Douglas campbell homosexuality
Best known for his acerbic columns in the Spectator magazine and his prize-winning book on the Bloody Sunday inquiry, he has just hurled a literary hand grenade into the debate about immigration and identity in today’s Europe.
Indeed, the opening lines of his new book, The Strange Death Of Europe, could hardly be more incendiary.‘Europe is committing suicide,’ Murray writes.
A couple of days ago, I saw TV footage of the outspoken Labour MP Jess Phillips on the campaign trail, seeking re-election in her suburban Birmingham constituency.
She was asked which issues voters mentioned most often on the doorstep.
Between 19, for example, the last Labour government allowed a staggering 2.2 million people to settle in this country, the equivalent of two Birminghams.
Under David Cameron, the Tories promised to reduce immigration to the tens of thousands.
For most of our history, we have never been a nation of immigrants.
Even the most famous influx in our history, the Norman Conquest, involved a tiny population transfer, the equivalent of no more than 5 per cent or so.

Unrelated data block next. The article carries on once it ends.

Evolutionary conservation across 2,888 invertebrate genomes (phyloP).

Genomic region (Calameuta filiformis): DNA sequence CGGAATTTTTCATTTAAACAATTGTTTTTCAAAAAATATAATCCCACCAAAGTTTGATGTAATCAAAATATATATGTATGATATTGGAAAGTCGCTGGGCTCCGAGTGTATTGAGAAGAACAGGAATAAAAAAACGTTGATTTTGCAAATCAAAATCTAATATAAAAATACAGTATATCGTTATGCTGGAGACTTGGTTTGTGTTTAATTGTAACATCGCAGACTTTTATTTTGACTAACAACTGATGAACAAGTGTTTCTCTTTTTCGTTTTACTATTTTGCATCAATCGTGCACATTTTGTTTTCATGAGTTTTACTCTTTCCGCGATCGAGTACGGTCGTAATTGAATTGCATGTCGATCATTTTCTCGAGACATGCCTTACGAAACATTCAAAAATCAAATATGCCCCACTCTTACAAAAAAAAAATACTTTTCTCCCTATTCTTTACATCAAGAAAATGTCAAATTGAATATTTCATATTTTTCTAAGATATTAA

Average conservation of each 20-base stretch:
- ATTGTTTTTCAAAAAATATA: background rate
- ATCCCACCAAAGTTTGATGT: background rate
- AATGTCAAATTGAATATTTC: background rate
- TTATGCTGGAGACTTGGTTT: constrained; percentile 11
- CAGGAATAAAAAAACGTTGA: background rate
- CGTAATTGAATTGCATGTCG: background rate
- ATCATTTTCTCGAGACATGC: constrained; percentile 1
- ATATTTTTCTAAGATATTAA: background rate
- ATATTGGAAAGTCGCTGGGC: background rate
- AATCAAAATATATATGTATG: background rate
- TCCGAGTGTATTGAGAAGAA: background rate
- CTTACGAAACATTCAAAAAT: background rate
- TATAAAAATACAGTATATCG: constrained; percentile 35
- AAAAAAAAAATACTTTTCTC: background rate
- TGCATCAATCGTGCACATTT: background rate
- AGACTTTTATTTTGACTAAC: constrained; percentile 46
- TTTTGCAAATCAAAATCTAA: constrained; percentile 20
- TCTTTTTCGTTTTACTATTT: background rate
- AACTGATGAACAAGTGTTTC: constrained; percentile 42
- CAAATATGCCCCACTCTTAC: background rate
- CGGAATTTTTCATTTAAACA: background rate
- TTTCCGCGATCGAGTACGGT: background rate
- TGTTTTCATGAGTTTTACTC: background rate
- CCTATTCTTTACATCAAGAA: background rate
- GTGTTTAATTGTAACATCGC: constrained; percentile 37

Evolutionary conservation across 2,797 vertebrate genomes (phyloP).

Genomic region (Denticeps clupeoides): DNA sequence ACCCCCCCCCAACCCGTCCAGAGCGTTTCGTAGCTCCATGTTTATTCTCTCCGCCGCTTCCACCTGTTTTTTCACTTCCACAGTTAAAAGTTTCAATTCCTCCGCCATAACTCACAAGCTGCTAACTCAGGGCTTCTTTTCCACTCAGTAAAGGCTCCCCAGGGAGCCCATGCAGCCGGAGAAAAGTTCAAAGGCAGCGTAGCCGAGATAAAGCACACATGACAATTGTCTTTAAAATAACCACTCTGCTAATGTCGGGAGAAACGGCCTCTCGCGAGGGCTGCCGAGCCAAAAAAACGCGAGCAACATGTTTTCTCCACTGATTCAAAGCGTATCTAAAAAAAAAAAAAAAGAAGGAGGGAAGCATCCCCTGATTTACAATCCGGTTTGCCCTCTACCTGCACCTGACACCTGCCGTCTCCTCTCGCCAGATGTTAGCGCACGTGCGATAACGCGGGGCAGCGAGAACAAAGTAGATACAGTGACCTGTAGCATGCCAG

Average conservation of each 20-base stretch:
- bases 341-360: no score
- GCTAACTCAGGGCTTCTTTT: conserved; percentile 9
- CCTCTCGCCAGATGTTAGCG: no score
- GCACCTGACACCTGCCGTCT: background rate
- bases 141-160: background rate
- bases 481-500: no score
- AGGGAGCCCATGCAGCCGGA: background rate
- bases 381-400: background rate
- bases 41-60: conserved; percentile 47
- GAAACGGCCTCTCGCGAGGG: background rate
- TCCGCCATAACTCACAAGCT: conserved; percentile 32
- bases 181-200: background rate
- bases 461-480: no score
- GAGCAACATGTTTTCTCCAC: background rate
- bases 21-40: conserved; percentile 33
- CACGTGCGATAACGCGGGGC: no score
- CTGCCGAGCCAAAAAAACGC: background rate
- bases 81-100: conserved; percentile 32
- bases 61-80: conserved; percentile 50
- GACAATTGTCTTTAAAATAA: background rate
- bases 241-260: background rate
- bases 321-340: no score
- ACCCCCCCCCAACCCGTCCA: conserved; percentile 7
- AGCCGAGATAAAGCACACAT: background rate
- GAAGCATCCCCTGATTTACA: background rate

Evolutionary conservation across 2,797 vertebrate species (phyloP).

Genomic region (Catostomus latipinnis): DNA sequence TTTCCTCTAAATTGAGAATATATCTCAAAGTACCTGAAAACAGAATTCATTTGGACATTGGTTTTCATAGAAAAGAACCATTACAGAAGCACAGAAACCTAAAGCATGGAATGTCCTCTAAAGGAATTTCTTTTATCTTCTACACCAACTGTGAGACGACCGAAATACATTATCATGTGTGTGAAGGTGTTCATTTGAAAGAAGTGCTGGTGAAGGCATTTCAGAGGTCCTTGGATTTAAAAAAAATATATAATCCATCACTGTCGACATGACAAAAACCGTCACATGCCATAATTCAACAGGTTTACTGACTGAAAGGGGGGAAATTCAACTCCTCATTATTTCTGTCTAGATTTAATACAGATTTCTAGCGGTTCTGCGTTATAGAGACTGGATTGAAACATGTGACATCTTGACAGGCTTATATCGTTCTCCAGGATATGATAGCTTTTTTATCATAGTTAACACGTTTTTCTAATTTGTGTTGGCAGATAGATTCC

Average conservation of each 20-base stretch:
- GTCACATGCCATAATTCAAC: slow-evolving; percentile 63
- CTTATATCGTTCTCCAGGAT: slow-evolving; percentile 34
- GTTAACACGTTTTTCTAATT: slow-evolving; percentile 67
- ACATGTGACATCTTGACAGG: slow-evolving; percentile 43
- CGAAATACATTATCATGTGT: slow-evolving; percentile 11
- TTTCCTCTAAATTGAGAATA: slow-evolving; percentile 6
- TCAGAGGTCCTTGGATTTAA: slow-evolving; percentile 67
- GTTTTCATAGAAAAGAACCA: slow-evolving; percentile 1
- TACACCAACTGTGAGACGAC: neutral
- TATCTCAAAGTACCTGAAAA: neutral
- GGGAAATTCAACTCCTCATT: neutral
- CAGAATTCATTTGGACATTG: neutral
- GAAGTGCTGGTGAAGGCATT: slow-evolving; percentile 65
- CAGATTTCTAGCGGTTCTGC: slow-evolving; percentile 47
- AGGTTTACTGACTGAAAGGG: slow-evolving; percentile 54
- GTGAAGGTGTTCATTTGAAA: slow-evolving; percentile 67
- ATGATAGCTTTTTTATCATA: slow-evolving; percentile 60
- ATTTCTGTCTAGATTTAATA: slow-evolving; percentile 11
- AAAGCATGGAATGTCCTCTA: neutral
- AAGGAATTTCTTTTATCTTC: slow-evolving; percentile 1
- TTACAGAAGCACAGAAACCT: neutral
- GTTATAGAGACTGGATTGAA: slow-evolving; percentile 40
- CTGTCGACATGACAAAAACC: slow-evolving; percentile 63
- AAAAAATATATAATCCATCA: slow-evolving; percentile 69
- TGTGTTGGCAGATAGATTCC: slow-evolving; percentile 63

As a result of their deluded utopianism, Murray thinks, Europe is ceasing to be Europe.Yet the latest figures show that annual net migration is about 273,000, roughly a city the size of Hull arriving every year.It is worth noting, by the way, that mass immigration has always been immensely unpopular.As much as the BBC and other news organisations like to pretend that Britain has always been a beacon of diversity, the plain fact is that until the mid-20th century the massive, overwhelming majority of the people who lived here had been born here.Look at photo after photo from late Victorian London and the uniformly pale faces stare back at you.
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They write as if ‘there is a hole at the heart of Europe which needs filling and without which we would otherwise be poorer’.(By the way, this is something they would never dream of saying about countries such as Bhutan or Burkina Faso.